And This Too Shall Pass

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Everything and everyone are temporary.  Some things are temporary longer, but never permanent.  The oldest thing you can think of will someday be as gone and forgotten as tomorrow’s Top 40.  Is this too deep for a Sunday morning?  I apologize.  I’m in a melancholy mood.

How, you ask, is this woebegone thinking going to dig me out of the doldrums?  When I mention my thoughts on this out loud, at least one person will eventually tell me I’m depressing.  I understand.  Life is art.  Your perspective depends on where you are standing.   Lack of permanence is comforting or unnerving depending on your perspective.

Abraham Lincoln, in an address to the Wisconsin State Agricultural Society, once said,

“It is said an Eastern monarch once charged his wise men to invent him a sentence, to be ever in view, and which should be true and appropriate in all times and situations. They presented him the words: “And this, too, shall pass away.” How much it expresses! How chastening in the hour of pride! How consoling in the depths of affliction!”

Sometimes we control how long something will be temporary.  We can take action; re-cut a bad haircut, remove a tattoo.  We can take a break or even quit a job or relationship.  I prefer not to stay in an unacceptable situation if it shows no sign of change.  I left an employer over a decade ago, because I needed different hours.  I asked if there was any way to change my shift, and they said no.  It was a fine place to work, but it just didn’t fit my family needs.  Several people mentioned how they should leave too, for various reasons, but mostly because they hated it there.

Upon handing in my two-week notice, a couple of managers approached me.  They wanted me to stay.  They would have offered me different hours.  They would have trained me in different areas.  They really had high hopes for me.  Would I consider staying?  “Sorry,” I said.  “I already have another job.”  Perhaps if they had known I was so very temporary, they have valued me more from the onset.

When I go back to that place, I still see a couple of those people who said they wanted to leave.  If you wait for change to fall in your lap, you might have to wait a long time.  After a while you forget you have a choice.  Time flies when you’re having fun, but disappears forever when you’re not.

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When things are really bad, I mean really bad, caring friends will ask, “Are you okay?”  To which I reply, “I’m fine.”  When they ask if I’m sure, I say, “What else am I going to be?”  I suppose the obvious answer to that is “not fine.”  But as long as I’m conscious and breathing, I make the choice to be fine.  The rest is temporary.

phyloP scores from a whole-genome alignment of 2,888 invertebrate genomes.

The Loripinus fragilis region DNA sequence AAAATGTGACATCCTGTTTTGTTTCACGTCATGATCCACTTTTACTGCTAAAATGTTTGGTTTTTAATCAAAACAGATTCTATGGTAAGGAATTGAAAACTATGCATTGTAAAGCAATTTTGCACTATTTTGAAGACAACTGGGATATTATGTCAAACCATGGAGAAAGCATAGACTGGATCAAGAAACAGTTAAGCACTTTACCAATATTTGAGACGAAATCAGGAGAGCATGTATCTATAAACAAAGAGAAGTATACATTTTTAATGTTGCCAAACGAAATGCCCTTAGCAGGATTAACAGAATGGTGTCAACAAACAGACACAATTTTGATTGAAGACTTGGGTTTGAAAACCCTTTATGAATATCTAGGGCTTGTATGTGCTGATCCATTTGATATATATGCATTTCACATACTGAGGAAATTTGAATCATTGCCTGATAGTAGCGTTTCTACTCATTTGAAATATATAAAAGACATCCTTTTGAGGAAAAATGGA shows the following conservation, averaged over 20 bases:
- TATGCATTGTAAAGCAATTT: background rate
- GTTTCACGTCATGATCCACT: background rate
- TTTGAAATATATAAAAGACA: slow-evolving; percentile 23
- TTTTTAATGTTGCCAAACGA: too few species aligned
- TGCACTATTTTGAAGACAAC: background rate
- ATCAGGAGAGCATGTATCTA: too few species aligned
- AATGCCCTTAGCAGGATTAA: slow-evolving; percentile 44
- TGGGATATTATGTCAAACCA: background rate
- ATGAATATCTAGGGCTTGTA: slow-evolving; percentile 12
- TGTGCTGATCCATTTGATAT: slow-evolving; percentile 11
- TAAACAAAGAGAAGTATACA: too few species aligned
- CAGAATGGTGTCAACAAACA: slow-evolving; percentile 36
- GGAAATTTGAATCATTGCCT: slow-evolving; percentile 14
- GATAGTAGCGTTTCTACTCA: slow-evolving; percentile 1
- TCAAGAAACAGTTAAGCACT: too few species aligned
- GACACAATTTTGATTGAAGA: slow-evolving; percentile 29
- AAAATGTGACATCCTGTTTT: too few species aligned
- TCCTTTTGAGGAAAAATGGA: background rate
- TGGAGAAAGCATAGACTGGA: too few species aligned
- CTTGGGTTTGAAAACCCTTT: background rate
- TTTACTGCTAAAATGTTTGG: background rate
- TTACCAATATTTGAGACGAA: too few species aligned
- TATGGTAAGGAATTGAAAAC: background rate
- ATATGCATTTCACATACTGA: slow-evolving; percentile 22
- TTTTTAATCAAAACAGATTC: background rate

In my car this morning, Alanis Morissette was singing through the stereo.

I’m broke but I’m happy
I’m poor but I’m kind
I’m short but I’m healthy, yeah
I’m high but I’m grounded
I’m sane but I’m overwhelmed
I’m lost but I’m hopeful baby
What it all comes down to
Is that everything’s gonna be fine fine fine

She sings of the yin and yang of life.  The fact that I gravitate toward the yang when the yin of life weighs me down is a healthy thing.  I write.  I walk.  I get out of the house.  I look for beauty in the world.  I find beauty within myself.  I know both light and dark are temporary, and find delight and grief in their brevity.

So, yeah.  I’m a little introspective and quiet this morning.  And a little melancholy.

And this too shall pass.

Peace . . .

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9 thoughts on “And This Too Shall Pass

  1. This does not seem sad to me – it seems like you are experiencing something that you know will not last. I think we need these moments of reflection to help calibrate ourselves to enjoy life to the fullest. I enjoyed this blog very much. Thanks

    1. I’m glad you enjoyed it. I don’t want to confuse this with depression. I’ve been depressed before, and this isn’t it. But it’s important to acknowledge these times, too. Use them if we can. Calibrate. I like that word. I’m recalibrating. Thanks!

  2. What wonderful words! I love the words “melancholy” and “re-calibrate”. I get the difference between that and depression. You’ve hit the nail on the head again. If it doesn’t feel good and we can’t change it, make a change. Life is impermanent. We forget that there may not be a tomorrow. Or even a tonight. At my age it’s more apparent but I’ve seen too many your age not get a tomorrow. I’ve outlived my first husband by more than 25 years already because he wouldn’t re-calibrate. You are a very wise young woman. Not many look so introspectively.

    1. I fell in love with the word melancholy when I first read The Christmas Carol by Charles Dickens. Is it strange I can remember when I first learned its definition? Ha!

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